Telling a story

The #CyberFest webinar with the North East Fraud Forum was another great event. All the speakers were enthralling, the technology worked well and I could probably fill several blogs with things I want to say. I’m going to start though with the presentation from Annabel Berry, CEO of Sapphire that came towards the end.

We talked about the human side of cybersecurity, it really is a people problem rather than a technical one, and we agreed that we need to find better stories to tell that engage those people who need to take cybersecurity seriously. Those of us in the industry, certainly those at the event, are passionate about what we do and we need to find a way for this to rub off on our intended audience.

There is nothing more human than a story and in a strange coincidence I am reading ‘The Peripherals’ by Wiliam Gibson, the author who coined the phrase ‘cyber’. I think it was in his book ‘Neuromancer’ and if so, he has a lot to answer for.  His books are interlaced with the murky yet exciting interface between the physical and the online worlds. I was going to say the real and online worlds yet it is becoming increasingly difficult to tell them apart.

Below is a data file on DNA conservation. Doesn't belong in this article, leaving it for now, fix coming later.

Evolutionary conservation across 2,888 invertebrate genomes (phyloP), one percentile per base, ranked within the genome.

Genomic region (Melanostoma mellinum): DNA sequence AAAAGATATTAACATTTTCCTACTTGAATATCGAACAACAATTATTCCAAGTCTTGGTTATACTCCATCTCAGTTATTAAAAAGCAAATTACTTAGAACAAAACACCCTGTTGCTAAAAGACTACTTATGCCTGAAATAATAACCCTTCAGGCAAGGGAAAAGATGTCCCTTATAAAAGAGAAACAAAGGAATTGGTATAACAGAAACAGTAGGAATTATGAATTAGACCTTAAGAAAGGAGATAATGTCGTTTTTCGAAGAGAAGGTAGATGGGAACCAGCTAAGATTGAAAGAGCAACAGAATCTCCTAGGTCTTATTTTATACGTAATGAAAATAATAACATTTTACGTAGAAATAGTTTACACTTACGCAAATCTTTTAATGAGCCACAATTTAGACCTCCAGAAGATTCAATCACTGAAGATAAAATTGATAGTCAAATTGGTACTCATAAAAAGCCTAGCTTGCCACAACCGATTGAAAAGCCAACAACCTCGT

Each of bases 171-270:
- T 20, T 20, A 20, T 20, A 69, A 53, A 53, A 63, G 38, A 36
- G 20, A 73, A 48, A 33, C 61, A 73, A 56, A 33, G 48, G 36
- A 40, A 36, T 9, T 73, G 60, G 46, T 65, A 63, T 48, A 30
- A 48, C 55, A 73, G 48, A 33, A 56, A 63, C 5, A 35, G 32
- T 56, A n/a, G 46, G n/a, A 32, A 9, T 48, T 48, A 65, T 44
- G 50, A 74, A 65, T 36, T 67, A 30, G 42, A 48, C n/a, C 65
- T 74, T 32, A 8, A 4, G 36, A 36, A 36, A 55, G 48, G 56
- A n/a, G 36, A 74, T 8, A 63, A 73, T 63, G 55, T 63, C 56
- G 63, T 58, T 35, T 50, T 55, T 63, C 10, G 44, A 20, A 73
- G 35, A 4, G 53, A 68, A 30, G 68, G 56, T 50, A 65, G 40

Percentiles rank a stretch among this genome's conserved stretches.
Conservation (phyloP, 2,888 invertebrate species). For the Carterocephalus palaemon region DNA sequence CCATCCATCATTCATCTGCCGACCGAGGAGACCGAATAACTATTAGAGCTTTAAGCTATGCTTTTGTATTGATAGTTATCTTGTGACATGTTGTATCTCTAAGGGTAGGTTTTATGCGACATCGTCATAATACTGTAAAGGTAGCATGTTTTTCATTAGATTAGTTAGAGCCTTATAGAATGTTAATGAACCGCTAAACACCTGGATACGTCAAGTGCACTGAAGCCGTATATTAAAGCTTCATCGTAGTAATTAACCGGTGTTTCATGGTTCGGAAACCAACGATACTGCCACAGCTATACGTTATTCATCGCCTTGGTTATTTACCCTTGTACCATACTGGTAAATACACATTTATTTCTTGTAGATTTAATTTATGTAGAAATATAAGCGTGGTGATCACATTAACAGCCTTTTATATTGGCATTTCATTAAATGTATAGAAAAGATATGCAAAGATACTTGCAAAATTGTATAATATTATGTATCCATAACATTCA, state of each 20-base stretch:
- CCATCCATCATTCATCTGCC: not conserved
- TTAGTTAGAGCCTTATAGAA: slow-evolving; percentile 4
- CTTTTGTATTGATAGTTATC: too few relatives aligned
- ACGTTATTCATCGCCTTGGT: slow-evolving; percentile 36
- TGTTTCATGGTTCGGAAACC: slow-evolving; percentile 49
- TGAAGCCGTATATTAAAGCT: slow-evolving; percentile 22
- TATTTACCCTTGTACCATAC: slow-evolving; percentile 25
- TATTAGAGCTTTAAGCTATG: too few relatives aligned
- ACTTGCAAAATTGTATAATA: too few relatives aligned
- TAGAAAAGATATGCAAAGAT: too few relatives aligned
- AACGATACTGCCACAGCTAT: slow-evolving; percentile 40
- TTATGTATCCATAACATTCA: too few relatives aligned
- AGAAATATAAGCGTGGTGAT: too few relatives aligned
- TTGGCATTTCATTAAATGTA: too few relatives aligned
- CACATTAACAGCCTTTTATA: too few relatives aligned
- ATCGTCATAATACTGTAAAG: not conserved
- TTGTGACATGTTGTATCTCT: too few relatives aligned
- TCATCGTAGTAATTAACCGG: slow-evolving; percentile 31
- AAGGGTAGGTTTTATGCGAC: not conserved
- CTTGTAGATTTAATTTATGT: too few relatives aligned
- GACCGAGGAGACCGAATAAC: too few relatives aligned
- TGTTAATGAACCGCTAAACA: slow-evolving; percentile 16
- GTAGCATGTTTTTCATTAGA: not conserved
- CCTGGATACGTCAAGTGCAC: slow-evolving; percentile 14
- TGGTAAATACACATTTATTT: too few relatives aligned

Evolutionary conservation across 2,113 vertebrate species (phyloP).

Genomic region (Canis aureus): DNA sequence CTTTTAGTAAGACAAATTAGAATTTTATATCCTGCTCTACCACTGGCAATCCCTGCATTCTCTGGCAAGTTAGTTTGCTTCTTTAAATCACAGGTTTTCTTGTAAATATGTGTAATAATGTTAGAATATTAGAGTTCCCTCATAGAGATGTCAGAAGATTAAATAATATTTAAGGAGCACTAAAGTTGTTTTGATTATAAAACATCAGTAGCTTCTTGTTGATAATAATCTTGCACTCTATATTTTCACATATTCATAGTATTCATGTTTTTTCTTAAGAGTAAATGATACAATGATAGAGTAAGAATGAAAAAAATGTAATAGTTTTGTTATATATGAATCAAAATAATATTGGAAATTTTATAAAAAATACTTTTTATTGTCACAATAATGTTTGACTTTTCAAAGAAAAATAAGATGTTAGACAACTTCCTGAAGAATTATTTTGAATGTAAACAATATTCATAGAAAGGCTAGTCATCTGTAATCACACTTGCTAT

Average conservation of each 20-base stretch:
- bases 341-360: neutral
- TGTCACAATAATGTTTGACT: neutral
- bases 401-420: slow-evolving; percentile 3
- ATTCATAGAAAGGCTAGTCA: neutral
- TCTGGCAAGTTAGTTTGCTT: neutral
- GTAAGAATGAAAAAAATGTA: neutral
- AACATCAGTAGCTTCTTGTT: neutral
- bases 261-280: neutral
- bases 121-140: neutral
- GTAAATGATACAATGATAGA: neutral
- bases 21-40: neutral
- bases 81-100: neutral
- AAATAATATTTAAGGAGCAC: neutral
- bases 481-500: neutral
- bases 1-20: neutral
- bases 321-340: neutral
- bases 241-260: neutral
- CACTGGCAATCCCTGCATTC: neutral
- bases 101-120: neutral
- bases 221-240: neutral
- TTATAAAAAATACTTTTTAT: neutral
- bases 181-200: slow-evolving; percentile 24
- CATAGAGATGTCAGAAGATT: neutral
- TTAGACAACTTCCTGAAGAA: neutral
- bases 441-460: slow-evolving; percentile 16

My conversation with Annabel also reminded me of the books of Kate Baucherel, who spoke at last year’s #CyberFest at Teesside University on the role of fiction in cybersecurity. The adventures of her protagonist, SimCavalier are told in her books ‘Bitcoin Hurricane’ and ‘Hacked Future’. They are a great read and I understand she is working on a third in the series.

The point is that there are people who can tell great stories that excite people about cybersecurity, we need to use their tales and techniques to get the word out to a wider audience. Only by people communicating with people can we hope to get the message out there yet it will be long and repetitive work.

To finish off this blog I will leave you with a couple of William Gibson quotes

‘The future is already here – it’s just not evenly distributed.’

‘When you want to know how things really work, study them when they’re coming apart.’

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